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The anatomical society core embryology syllabus for undergraduate medicine

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Published copy (DOI)

Author(s)

  • Jane C Holland
  • Claire Smith
  • Marié O'Shea
  • Jane Stewart
  • Colin Ockleford
  • Gabrielle M Finn

Department/unit(s)

Publication details

JournalJournal of Anatomy
DateAccepted/In press - 1 May 2019
DateE-pub ahead of print - 20 Jun 2019
DatePublished (current) - Oct 2019
Issue number4
Volume235
Number of pages14
Pages (from-to)847-860
Early online date20/06/19
Original languageEnglish

Abstract

A modified Delphi methodology was used to develop a consensus regarding a series of learning outcome statements to act as the foundation of an undergraduate medical core embryology syllabus. A Delphi panel was formed by recruiting stakeholders with experience in leading undergraduate teaching of medical students. The panel (n = 18), including anatomists, embryologists and practising clinicians, were nominated by members of Council and/or the Education Committee of the Anatomical Society. Following development of an a priori set of learning outcome statements (n = 62) by the authors, panel members were asked in the first of a two-stage process to 'accept', 'reject' or 'modify' each learning outcome, to propose additional outcomes if desired. In the second stage, the panel was asked to either accept or reject 16 statements which had either been modified, or had failed to reach consensus, during the first Delphi round. Overall, 61 of 62 learning outcome statements, each linked to examples of clinical conditions to provide context, achieved an 80% level of agreement following the modified Delphi process and were therefore deemed accepted for inclusion within the syllabus. The proposed syllabus allows for flexibility within individual curricula, while still prioritising and focusing on the core level of knowledge of embryological processes by presenting the essential elements to all newly qualified doctors, regardless of their subsequent chosen specialty.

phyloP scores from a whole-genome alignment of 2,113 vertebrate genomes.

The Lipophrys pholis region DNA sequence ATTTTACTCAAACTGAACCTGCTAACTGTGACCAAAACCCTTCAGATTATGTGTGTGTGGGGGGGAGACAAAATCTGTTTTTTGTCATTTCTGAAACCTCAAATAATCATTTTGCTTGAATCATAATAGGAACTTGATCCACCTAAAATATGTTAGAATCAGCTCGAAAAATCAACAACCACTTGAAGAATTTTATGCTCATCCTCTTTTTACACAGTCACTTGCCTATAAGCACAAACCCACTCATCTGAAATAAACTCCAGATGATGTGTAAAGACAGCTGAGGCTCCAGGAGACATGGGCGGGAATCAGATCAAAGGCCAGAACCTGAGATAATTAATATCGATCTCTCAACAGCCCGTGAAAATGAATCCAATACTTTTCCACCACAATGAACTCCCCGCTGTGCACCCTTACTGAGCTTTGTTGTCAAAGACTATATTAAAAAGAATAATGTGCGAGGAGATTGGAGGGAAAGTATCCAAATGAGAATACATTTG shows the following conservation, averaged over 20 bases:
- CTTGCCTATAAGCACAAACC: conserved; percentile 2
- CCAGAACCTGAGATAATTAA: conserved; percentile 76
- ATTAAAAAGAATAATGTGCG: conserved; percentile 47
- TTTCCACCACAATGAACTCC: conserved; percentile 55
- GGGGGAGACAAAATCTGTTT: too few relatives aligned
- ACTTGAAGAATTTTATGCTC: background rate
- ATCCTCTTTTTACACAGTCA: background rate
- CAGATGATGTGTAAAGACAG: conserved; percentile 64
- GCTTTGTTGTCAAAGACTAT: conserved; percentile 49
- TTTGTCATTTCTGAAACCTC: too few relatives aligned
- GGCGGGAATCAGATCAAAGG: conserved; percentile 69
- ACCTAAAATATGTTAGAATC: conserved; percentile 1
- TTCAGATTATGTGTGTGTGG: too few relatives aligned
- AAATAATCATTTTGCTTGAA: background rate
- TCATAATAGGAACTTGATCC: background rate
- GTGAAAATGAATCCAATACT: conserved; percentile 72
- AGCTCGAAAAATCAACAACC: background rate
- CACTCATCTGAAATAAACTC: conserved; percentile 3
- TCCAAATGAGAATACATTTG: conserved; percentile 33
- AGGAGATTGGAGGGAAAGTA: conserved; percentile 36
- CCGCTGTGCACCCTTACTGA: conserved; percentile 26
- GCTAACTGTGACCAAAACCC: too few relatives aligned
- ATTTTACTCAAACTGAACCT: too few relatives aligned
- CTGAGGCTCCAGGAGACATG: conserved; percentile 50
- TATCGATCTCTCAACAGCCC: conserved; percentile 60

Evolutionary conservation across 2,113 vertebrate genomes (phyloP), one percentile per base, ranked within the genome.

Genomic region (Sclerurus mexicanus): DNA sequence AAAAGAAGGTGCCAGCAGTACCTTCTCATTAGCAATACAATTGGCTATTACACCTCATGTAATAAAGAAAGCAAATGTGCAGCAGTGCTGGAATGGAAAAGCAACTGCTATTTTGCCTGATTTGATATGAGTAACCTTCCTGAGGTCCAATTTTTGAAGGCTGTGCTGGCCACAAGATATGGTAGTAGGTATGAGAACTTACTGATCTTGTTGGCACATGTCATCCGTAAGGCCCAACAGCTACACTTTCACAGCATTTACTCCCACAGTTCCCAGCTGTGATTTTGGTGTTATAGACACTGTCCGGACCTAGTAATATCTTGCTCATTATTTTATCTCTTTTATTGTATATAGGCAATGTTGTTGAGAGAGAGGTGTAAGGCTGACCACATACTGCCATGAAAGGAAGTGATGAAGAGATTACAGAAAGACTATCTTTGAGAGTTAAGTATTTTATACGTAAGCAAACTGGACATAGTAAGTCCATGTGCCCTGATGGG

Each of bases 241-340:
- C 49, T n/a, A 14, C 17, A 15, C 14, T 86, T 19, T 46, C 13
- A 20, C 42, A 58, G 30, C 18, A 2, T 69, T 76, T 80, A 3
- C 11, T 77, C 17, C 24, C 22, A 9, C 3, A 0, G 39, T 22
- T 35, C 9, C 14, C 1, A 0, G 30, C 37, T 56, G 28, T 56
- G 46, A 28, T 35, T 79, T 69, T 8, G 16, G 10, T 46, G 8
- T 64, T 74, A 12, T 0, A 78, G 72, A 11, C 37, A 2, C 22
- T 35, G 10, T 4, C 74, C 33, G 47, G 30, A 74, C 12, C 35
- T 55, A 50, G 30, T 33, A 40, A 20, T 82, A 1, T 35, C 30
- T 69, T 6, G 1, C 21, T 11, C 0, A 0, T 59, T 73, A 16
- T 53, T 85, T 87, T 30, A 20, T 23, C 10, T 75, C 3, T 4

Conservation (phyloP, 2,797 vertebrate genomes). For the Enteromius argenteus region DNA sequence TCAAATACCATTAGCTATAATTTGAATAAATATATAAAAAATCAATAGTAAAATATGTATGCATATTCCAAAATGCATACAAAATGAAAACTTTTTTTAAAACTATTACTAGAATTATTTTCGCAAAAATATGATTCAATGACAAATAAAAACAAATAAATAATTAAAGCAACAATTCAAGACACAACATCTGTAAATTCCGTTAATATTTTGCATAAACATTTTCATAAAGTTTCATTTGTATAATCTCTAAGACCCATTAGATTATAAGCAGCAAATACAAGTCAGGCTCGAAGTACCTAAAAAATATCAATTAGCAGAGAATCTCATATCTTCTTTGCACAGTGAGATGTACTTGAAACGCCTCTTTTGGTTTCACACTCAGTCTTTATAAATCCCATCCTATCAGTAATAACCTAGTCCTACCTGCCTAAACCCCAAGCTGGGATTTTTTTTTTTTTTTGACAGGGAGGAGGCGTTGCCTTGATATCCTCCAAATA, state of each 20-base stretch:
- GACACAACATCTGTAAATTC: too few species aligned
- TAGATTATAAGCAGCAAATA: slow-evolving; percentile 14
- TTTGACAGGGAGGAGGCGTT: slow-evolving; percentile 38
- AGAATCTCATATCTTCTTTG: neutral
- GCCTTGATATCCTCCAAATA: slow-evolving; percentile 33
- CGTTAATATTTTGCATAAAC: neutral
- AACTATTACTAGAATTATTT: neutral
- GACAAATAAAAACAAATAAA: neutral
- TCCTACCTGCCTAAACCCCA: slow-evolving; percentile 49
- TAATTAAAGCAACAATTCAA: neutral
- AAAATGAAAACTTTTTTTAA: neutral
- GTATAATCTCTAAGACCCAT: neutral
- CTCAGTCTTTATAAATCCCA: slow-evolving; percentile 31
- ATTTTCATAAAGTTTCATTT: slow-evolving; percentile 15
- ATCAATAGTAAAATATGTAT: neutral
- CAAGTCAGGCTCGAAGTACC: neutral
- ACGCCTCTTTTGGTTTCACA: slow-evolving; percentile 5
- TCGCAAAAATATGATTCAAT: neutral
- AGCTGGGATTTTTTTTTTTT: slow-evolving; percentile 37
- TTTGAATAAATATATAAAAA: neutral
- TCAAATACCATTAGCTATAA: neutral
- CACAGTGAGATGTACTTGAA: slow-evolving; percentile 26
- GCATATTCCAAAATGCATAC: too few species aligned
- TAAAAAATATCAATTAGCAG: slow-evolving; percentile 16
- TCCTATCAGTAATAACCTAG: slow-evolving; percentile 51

Bibliographical note

© 2019 Anatomical Society. This is an author-produced version of the published paper. Uploaded in accordance with the publisher’s self-archiving policy. Further copying may not be permitted; contact the publisher for details.

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